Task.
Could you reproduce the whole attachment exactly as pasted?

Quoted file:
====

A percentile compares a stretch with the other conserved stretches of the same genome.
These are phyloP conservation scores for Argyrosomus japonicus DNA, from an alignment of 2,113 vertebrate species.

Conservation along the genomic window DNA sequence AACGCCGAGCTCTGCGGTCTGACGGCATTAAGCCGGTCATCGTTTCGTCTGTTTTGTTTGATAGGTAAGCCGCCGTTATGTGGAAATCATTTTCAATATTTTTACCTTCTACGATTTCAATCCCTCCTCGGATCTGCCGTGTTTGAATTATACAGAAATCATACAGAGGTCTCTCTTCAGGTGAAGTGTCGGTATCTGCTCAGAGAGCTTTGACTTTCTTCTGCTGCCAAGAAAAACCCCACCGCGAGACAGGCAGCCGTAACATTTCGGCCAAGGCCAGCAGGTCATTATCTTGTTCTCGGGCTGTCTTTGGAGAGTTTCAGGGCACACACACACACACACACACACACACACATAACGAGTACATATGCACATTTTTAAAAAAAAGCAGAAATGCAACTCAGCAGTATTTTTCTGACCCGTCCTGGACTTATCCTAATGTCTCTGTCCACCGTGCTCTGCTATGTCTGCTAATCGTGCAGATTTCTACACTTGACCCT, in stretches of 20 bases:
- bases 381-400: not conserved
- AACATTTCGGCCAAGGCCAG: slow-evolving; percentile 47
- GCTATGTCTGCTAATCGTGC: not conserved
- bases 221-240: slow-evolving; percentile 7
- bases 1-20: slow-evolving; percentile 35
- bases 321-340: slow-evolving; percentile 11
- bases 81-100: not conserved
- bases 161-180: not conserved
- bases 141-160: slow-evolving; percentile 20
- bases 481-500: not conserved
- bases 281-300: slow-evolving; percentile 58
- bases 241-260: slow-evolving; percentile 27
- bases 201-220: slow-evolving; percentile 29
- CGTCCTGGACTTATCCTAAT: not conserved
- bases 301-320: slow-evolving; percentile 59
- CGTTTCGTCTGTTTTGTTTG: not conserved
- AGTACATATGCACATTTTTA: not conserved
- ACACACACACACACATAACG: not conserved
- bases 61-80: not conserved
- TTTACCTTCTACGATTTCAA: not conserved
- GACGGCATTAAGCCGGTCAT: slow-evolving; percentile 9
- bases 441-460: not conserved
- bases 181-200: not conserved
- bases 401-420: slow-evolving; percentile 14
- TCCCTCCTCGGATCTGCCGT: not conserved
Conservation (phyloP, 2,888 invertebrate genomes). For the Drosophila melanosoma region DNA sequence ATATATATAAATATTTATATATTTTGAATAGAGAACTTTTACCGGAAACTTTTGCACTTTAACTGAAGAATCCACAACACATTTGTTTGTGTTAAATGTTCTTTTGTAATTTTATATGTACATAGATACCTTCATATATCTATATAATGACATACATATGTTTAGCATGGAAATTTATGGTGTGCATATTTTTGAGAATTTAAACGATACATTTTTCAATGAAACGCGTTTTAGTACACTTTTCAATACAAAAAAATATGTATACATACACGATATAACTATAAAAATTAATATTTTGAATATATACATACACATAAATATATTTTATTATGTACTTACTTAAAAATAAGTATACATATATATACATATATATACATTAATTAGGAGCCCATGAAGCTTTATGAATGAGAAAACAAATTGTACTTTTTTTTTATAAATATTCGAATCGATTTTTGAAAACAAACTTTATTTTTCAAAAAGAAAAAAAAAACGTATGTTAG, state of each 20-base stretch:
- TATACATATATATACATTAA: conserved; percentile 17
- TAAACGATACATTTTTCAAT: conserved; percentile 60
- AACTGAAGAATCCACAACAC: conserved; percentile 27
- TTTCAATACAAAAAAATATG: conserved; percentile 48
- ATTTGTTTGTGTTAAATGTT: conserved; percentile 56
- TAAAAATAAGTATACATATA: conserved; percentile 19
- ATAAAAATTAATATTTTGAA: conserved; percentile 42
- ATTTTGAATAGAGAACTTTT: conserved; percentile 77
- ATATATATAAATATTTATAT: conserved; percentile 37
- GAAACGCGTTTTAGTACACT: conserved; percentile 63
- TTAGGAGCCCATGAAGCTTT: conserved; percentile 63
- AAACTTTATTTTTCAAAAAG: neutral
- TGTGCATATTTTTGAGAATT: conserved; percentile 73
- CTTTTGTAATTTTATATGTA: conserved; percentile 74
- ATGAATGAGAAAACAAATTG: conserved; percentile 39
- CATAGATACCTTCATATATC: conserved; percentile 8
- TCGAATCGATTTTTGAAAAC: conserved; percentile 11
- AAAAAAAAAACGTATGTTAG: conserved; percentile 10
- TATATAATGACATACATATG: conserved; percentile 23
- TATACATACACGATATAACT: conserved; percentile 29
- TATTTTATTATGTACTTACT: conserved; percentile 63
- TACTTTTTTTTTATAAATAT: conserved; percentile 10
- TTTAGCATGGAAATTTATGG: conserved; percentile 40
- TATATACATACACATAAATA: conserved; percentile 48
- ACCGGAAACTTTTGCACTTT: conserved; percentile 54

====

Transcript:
A percentile compares a stretch with the other conserved stretches of the same genome.
These are phyloP conservation scores for Argyrosomus japonicus DNA, from an alignment of 2,113 vertebrate species.

Conservation along the genomic window DNA sequence AACGCCGAGCTCTGCGGTCTGACGGCATTAAGCCGGTCATCGTTTCGTCTGTTTTGTTTGATAGGTAAGCCGCCGTTATGTGGAAATCATTTTCAATATTTTTACCTTCTACGATTTCAATCCCTCCTCGGATCTGCCGTGTTTGAATTATACAGAAATCATACAGAGGTCTCTCTTCAGGTGAAGTGTCGGTATCTGCTCAGAGAGCTTTGACTTTCTTCTGCTGCCAAGAAAAACCCCACCGCGAGACAGGCAGCCGTAACATTTCGGCCAAGGCCAGCAGGTCATTATCTTGTTCTCGGGCTGTCTTTGGAGAGTTTCAGGGCACACACACACACACACACACACACACACATAACGAGTACATATGCACATTTTTAAAAAAAAGCAGAAATGCAACTCAGCAGTATTTTTCTGACCCGTCCTGGACTTATCCTAATGTCTCTGTCCACCGTGCTCTGCTATGTCTGCTAATCGTGCAGATTTCTACACTTGACCCT, in stretches of 20 bases:
- bases 381-400: not conserved
- AACATTTCGGCCAAGGCCAG: slow-evolving; percentile 47
- GCTATGTCTGCTAATCGTGC: not conserved
- bases 221-240: slow-evolving; percentile 7
- bases 1-20: slow-evolving; percentile 35
- bases 321-340: slow-evolving; percentile 11
- bases 81-100: not conserved
- bases 161-180: not conserved
- bases 141-160: slow-evolving; percentile 20
- bases 481-500: not conserved
- bases 281-300: slow-evolving; percentile 58
- bases 241-260: slow-evolving; percentile 27
- bases 201-220: slow-evolving; percentile 29
- CGTCCTGGACTTATCCTAAT: not conserved
- bases 301-320: slow-evolving; percentile 59
- CGTTTCGTCTGTTTTGTTTG: not conserved
- AGTACATATGCACATTTTTA: not conserved
- ACACACACACACACATAACG: not conserved
- bases 61-80: not conserved
- TTTACCTTCTACGATTTCAA: not conserved
- GACGGCATTAAGCCGGTCAT: slow-evolving; percentile 9
- bases 441-460: not conserved
- bases 181-200: not conserved
- bases 401-420: slow-evolving; percentile 14
- TCCCTCCTCGGATCTGCCGT: not conserved
Conservation (phyloP, 2,888 invertebrate genomes). For the Drosophila melanosoma region DNA sequence ATATATATAAATATTTATATATTTTGAATAGAGAACTTTTACCGGAAACTTTTGCACTTTAACTGAAGAATCCACAACACATTTGTTTGTGTTAAATGTTCTTTTGTAATTTTATATGTACATAGATACCTTCATATATCTATATAATGACATACATATGTTTAGCATGGAAATTTATGGTGTGCATATTTTTGAGAATTTAAACGATACATTTTTCAATGAAACGCGTTTTAGTACACTTTTCAATACAAAAAAATATGTATACATACACGATATAACTATAAAAATTAATATTTTGAATATATACATACACATAAATATATTTTATTATGTACTTACTTAAAAATAAGTATACATATATATACATATATATACATTAATTAGGAGCCCATGAAGCTTTATGAATGAGAAAACAAATTGTACTTTTTTTTTATAAATATTCGAATCGATTTTTGAAAACAAACTTTATTTTTCAAAAAGAAAAAAAAAACGTATGTTAG, state of each 20-base stretch:
- TATACATATATATACATTAA: conserved; percentile 17
- TAAACGATACATTTTTCAAT: conserved; percentile 60
- AACTGAAGAATCCACAACAC: conserved; percentile 27
- TTTCAATACAAAAAAATATG: conserved; percentile 48
- ATTTGTTTGTGTTAAATGTT: conserved; percentile 56
- TAAAAATAAGTATACATATA: conserved; percentile 19
- ATAAAAATTAATATTTTGAA: conserved; percentile 42
- ATTTTGAATAGAGAACTTTT: conserved; percentile 77
- ATATATATAAATATTTATAT: conserved; percentile 37
- GAAACGCGTTTTAGTACACT: conserved; percentile 63
- TTAGGAGCCCATGAAGCTTT: conserved; percentile 63
- AAACTTTATTTTTCAAAAAG: neutral
- TGTGCATATTTTTGAGAATT: conserved; percentile 73
- CTTTTGTAATTTTATATGTA: conserved; percentile 74
- ATGAATGAGAAAACAAATTG: conserved; percentile 39
- CATAGATACCTTCATATATC: conserved; percentile 8
- TCGAATCGATTTTTGAAAAC: conserved; percentile 11
- AAAAAAAAAACGTATGTTAG: conserved; percentile 10
- TATATAATGACATACATATG: conserved; percentile 23
- TATACATACACGATATAACT: conserved; percentile 29
- TATTTTATTATGTACTTACT: conserved; percentile 63
- TACTTTTTTTTTATAAATAT: conserved; percentile 10
- TTTAGCATGGAAATTTATGG: conserved; percentile 40
- TATATACATACACATAAATA: conserved; percentile 48
- ACCGGAAACTTTTGCACTTT: conserved; percentile 54